I know, I know Carlos Beltran. You want him to tone it down a notch.
“As a player, I just think he doesn’t know [how to act],” Beltran said via ESPN. “That’s what I think. He really doesn’t know. He must think that he’s still playing somewhere else.
“He has a lot of passion, no doubt about that — great ability, great talent. I think with time he’ll learn that you’ve got to act with a little bit more calm.”
I’m still thinking about his exit at Yankee Stadium earlier this week. Who didn’t get emotional seeing that? For such a great, classy professional, this was the most perfect sendoff for him. And to see Mariano Rivera cry also, shows how much he cares about the game and is appreciative for everything we’ve given him.
Even though I despise the Yankees, there was always an exception to a few players on the team that I did like. Hideki Matsui was one that I felt didn’t fit in with the “Evil Empire” identity of the team. Derek Jeter was also another one I admired and respected — especially after that flip to Posada to tag Jeremy Giambi. But Mariano Rivera was the one I could not hate.
As it has been documented over the years, and a lot more this week, Rivera was the perfect baseball player. He took advantage of an opportunity, excelled at something nobody else could do and ended up on the top. On the way up to the top, he didn’t look down at the people below. Instead, he brought them up with him. Whether it was teaching them how to throw the cutter or just encouraging them, Rivera was the kind of player that baseball needed. He gave us, the baseball world, a gem to hold onto.
This exit from Yankee Stadium was perfect for a man that was the perfect player and teammate.
About 16 months later, the dream is gone for the 49ers and A.J. Jenkins.
San Francisco 49ers WR A.J. Jenkins was traded to the Chiefs for receiver Jon Baldwin. This ends Jenkins’ short and disappointing tenure with the 49ers after being taken 30th overall in the 2012 NFL Draft.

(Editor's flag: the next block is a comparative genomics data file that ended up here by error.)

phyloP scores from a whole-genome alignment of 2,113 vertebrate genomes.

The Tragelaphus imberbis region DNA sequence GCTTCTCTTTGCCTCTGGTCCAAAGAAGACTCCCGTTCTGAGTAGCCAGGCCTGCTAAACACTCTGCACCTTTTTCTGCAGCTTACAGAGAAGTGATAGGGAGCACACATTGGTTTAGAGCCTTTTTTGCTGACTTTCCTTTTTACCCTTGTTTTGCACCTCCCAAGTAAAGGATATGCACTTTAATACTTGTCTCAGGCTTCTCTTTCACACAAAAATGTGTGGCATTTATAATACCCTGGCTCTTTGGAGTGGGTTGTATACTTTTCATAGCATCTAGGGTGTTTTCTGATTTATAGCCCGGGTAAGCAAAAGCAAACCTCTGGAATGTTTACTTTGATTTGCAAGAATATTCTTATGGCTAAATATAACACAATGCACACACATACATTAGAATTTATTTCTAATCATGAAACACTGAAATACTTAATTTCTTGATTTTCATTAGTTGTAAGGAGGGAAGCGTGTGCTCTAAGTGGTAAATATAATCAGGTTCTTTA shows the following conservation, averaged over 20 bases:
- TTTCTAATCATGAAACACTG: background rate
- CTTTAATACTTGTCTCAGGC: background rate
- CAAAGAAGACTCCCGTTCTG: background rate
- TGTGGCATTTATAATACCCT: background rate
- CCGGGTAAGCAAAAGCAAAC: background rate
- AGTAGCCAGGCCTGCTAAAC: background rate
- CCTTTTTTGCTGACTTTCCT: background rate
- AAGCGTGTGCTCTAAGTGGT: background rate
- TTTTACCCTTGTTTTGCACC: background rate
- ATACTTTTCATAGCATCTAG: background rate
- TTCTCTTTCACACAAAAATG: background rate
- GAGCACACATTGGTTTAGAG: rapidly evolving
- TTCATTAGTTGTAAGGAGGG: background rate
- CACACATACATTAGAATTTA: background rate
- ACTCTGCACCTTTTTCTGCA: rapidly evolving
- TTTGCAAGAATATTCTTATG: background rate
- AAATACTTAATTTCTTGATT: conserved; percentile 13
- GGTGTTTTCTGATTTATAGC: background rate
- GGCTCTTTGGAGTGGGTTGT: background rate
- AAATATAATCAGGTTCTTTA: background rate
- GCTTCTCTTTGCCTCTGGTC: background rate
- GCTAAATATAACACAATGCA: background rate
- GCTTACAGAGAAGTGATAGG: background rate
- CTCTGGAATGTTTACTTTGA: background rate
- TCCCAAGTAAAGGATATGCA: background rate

In his brief time with the 49ers, he was on the field for 47 total snaps all of last season including the playoffs, He ran 22 routes, and dropped the only pass that came his way. What looked to be a potentially promising career with the 49ers is now over.
But where did it go wrong?
The first round off the 2012 NFL Draft had just concluded. The 49ers had just taken Illinois wide receiver A.J. Jenkins with the 30th overall pick about 20 minutes earlier. It was a pick that nobody except for the 49ers’ front office expected. Jenkins wasn’t the top receiver available by most draft boards and it felt like a reach for the team.
Head coach Jim Harbaugh and general manager Trent Baalke were convinced that they landed a diamond in the rough with their first selection of the draft.
“Trent Baalke last night put his name in an envelope and said ‘this is who we’re going to pick’,” Harbaugh recalled that night with a smile on his face. “We all agreed on it and it held true. That was the guy we wanted. That was the highest player on our board when the time came to pick him. We’re very excited about the pick.”
So many injuries this offseason.
Torn ACLs. Achilles’ injuries. Surgeries. Fractures.
All these are so common these days, and apparently more common this offseason than any in my recent memory. The NFL is entering their 2013 season with players suffering bruises left and right. However, these injuries are piling up and costing players significant playing time. For some, it will be the entire season.
How come these players are getting hurt so much this offseason?
One could easily blame that there are too many offseason programs and practices. And that might the easiest way to go in our quest to figure out the root of all these injuries But it can’t be that simple. The offseason programs have been pretty similar in years past. There might be more workouts, but all of them are safely monitored and none of the activities are out of the ordinary.
Albert Pujols is on the DL with a tear to his plantar fascia ligament in the left foot. He could be out for the remainder of the season.
At the age of 33, he still has eight years and $212 million left on his 10-year, $240-million contract.
And now in hindsight, the Angels might have to be wondering whether or not signing Pujols to that kind of a contract was a good idea.
When the Angels first signed him, I was concerned about how much the slugger had left in him. Considering that he had to adjust to a new league and he was already entering his “twilight” years as a professional, the contract was way too high.